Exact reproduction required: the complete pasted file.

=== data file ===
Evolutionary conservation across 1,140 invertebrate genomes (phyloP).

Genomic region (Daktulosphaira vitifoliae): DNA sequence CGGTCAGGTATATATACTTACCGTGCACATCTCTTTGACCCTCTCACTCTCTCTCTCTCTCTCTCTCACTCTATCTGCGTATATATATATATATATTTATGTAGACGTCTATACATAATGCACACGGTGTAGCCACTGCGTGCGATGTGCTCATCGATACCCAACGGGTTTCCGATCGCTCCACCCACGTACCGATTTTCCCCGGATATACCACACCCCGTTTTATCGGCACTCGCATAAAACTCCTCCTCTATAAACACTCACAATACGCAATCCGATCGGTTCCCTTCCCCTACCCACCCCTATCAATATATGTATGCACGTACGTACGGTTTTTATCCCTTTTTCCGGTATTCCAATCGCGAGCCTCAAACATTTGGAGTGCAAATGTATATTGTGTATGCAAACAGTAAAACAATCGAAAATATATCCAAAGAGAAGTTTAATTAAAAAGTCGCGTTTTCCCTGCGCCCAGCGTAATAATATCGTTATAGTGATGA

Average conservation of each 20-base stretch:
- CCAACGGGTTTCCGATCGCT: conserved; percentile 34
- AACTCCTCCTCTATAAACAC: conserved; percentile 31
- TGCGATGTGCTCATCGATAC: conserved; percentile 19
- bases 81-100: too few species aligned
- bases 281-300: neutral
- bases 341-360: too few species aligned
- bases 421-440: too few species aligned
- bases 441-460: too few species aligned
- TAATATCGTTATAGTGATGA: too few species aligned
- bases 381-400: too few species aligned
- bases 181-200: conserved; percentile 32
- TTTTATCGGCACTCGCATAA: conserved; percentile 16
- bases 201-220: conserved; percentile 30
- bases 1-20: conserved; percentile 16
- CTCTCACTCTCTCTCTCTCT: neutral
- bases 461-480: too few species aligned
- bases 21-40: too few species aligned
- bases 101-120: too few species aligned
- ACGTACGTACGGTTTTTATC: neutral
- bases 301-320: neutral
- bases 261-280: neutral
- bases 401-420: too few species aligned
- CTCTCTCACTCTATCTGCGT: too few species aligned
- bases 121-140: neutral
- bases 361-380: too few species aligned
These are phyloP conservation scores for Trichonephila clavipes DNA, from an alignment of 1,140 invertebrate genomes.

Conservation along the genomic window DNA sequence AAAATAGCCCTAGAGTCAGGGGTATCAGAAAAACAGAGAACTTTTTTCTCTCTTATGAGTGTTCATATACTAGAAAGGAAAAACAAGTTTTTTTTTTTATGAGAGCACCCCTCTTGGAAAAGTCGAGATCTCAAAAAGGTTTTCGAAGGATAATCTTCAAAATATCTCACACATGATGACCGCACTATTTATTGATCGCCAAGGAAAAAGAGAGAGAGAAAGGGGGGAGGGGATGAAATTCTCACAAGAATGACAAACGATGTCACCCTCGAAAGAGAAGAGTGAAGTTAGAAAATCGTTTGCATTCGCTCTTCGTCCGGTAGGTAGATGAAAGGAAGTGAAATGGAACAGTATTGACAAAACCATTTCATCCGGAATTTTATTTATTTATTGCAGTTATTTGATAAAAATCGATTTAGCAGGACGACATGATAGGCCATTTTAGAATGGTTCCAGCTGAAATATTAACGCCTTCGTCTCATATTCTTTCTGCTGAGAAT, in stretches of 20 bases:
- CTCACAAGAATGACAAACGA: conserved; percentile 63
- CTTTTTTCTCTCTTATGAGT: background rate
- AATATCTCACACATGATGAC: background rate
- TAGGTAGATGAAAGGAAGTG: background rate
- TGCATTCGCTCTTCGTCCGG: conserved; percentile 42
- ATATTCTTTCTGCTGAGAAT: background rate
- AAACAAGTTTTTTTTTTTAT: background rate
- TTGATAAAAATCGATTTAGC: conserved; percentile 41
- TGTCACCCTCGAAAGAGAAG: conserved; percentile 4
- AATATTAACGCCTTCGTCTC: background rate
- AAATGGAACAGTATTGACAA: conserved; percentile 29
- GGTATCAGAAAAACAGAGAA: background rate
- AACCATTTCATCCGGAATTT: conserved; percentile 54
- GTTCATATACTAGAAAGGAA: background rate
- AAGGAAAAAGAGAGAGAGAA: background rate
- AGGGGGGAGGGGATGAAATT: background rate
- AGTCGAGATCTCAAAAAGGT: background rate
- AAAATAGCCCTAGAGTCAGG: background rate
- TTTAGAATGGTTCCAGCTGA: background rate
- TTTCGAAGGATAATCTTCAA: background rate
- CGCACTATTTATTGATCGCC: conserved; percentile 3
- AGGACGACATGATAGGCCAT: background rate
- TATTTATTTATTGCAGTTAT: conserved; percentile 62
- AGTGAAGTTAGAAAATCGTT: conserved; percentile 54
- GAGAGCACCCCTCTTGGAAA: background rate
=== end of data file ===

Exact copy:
Evolutionary conservation across 1,140 invertebrate genomes (phyloP).

Genomic region (Daktulosphaira vitifoliae): DNA sequence CGGTCAGGTATATATACTTACCGTGCACATCTCTTTGACCCTCTCACTCTCTCTCTCTCTCTCTCTCACTCTATCTGCGTATATATATATATATATTTATGTAGACGTCTATACATAATGCACACGGTGTAGCCACTGCGTGCGATGTGCTCATCGATACCCAACGGGTTTCCGATCGCTCCACCCACGTACCGATTTTCCCCGGATATACCACACCCCGTTTTATCGGCACTCGCATAAAACTCCTCCTCTATAAACACTCACAATACGCAATCCGATCGGTTCCCTTCCCCTACCCACCCCTATCAATATATGTATGCACGTACGTACGGTTTTTATCCCTTTTTCCGGTATTCCAATCGCGAGCCTCAAACATTTGGAGTGCAAATGTATATTGTGTATGCAAACAGTAAAACAATCGAAAATATATCCAAAGAGAAGTTTAATTAAAAAGTCGCGTTTTCCCTGCGCCCAGCGTAATAATATCGTTATAGTGATGA

Average conservation of each 20-base stretch:
- CCAACGGGTTTCCGATCGCT: conserved; percentile 34
- AACTCCTCCTCTATAAACAC: conserved; percentile 31
- TGCGATGTGCTCATCGATAC: conserved; percentile 19
- bases 81-100: too few species aligned
- bases 281-300: neutral
- bases 341-360: too few species aligned
- bases 421-440: too few species aligned
- bases 441-460: too few species aligned
- TAATATCGTTATAGTGATGA: too few species aligned
- bases 381-400: too few species aligned
- bases 181-200: conserved; percentile 32
- TTTTATCGGCACTCGCATAA: conserved; percentile 16
- bases 201-220: conserved; percentile 30
- bases 1-20: conserved; percentile 16
- CTCTCACTCTCTCTCTCTCT: neutral
- bases 461-480: too few species aligned
- bases 21-40: too few species aligned
- bases 101-120: too few species aligned
- ACGTACGTACGGTTTTTATC: neutral
- bases 301-320: neutral
- bases 261-280: neutral
- bases 401-420: too few species aligned
- CTCTCTCACTCTATCTGCGT: too few species aligned
- bases 121-140: neutral
- bases 361-380: too few species aligned
These are phyloP conservation scores for Trichonephila clavipes DNA, from an alignment of 1,140 invertebrate genomes.

Conservation along the genomic window DNA sequence AAAATAGCCCTAGAGTCAGGGGTATCAGAAAAACAGAGAACTTTTTTCTCTCTTATGAGTGTTCATATACTAGAAAGGAAAAACAAGTTTTTTTTTTTATGAGAGCACCCCTCTTGGAAAAGTCGAGATCTCAAAAAGGTTTTCGAAGGATAATCTTCAAAATATCTCACACATGATGACCGCACTATTTATTGATCGCCAAGGAAAAAGAGAGAGAGAAAGGGGGGAGGGGATGAAATTCTCACAAGAATGACAAACGATGTCACCCTCGAAAGAGAAGAGTGAAGTTAGAAAATCGTTTGCATTCGCTCTTCGTCCGGTAGGTAGATGAAAGGAAGTGAAATGGAACAGTATTGACAAAACCATTTCATCCGGAATTTTATTTATTTATTGCAGTTATTTGATAAAAATCGATTTAGCAGGACGACATGATAGGCCATTTTAGAATGGTTCCAGCTGAAATATTAACGCCTTCGTCTCATATTCTTTCTGCTGAGAAT, in stretches of 20 bases:
- CTCACAAGAATGACAAACGA: conserved; percentile 63
- CTTTTTTCTCTCTTATGAGT: background rate
- AATATCTCACACATGATGAC: background rate
- TAGGTAGATGAAAGGAAGTG: background rate
- TGCATTCGCTCTTCGTCCGG: conserved; percentile 42
- ATATTCTTTCTGCTGAGAAT: background rate
- AAACAAGTTTTTTTTTTTAT: background rate
- TTGATAAAAATCGATTTAGC: conserved; percentile 41
- TGTCACCCTCGAAAGAGAAG: conserved; percentile 4
- AATATTAACGCCTTCGTCTC: background rate
- AAATGGAACAGTATTGACAA: conserved; percentile 29
- GGTATCAGAAAAACAGAGAA: background rate
- AACCATTTCATCCGGAATTT: conserved; percentile 54
- GTTCATATACTAGAAAGGAA: background rate
- AAGGAAAAAGAGAGAGAGAA: background rate
- AGGGGGGAGGGGATGAAATT: background rate
- AGTCGAGATCTCAAAAAGGT: background rate
- AAAATAGCCCTAGAGTCAGG: background rate
- TTTAGAATGGTTCCAGCTGA: background rate
- TTTCGAAGGATAATCTTCAA: background rate
- CGCACTATTTATTGATCGCC: conserved; percentile 3
- AGGACGACATGATAGGCCAT: background rate
- TATTTATTTATTGCAGTTAT: conserved; percentile 62
- AGTGAAGTTAGAAAATCGTT: conserved; percentile 54
- GAGAGCACCCCTCTTGGAAA: background rate